Amid the giddy rush to adopt Tesla’s NACS charging system, a few voices in the wilderness can be heard crying, “But what about bidirectional charging?”
Many see bidirectional charging, which enables V2G and related technologies, as a necessary part of the future EV ecosystem (California may soon mandate the capability for all new EVs). Vehicle-to-home, which allows EV owners to use their cars as a source of backup power, appears to be highly popular with prospective buyers, and vehicle-to-grid could turn EVs into a valuable resource for utilities, and a source of revenue for fleet operators (and better yet, it could silence the anti-EV trolls’ claims that EVs will “crash the grid”).
However, Tesla’s system doesn’t currently support bidirectional charging, and the company has never shown much interest in the technology.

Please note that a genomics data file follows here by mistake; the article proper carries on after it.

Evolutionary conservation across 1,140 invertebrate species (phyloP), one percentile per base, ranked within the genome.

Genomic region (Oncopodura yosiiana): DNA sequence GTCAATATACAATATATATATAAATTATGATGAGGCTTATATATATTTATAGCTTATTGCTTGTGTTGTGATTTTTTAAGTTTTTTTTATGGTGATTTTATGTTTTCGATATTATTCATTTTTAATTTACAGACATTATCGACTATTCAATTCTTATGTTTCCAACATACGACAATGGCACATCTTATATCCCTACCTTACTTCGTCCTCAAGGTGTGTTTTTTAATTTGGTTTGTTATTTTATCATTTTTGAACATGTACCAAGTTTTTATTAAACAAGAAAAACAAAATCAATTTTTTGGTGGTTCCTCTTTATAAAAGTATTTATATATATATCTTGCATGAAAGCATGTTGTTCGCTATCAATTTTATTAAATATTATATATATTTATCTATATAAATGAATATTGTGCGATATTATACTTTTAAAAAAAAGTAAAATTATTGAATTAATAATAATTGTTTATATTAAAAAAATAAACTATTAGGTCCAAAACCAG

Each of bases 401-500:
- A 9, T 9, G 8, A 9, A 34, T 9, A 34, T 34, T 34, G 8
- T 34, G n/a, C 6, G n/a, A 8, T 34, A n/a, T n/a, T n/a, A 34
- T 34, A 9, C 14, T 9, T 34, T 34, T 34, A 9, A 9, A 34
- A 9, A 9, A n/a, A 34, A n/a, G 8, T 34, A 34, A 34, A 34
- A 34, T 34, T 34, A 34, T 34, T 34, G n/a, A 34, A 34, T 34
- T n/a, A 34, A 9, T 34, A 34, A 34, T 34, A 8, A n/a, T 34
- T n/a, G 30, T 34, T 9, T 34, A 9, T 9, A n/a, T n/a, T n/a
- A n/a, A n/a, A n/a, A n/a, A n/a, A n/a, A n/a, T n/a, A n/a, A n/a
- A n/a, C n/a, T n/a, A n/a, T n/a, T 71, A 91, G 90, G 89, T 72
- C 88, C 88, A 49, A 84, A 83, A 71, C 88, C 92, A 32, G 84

New York-based Revel, which cleverly exploits the synergy between rideshare EVs and public fast charging hubs, operates what it calls “the first vehicle-to-grid program on NYC’s grid.” (See the feature article in our January-March 2023 issue.)
The company recently issued a statement calling for automakers—whatever charging system they adopt—to add V2G capabilities to their EVs.
“All of Revel’s public fast charging sites have always and will continue to offer both CCS and NACS connections,” says Revel. “We support plug standardization because it will open up the full market of EV infrastructure—which today is sparse especially in dense urban areas—to more consumers, helping ease the transition to electric.
“As EV adoption grows, however, we’ll need to ensure our sector supports grid reliability and resiliency. Vehicle-to-grid technology makes EVs an asset to the grid, not a liability. We urge the EV industry to fast-track V2G research and development for both CCS and NACS fast charging, and for automakers to enable V2G capabilities on all future electric vehicle models.”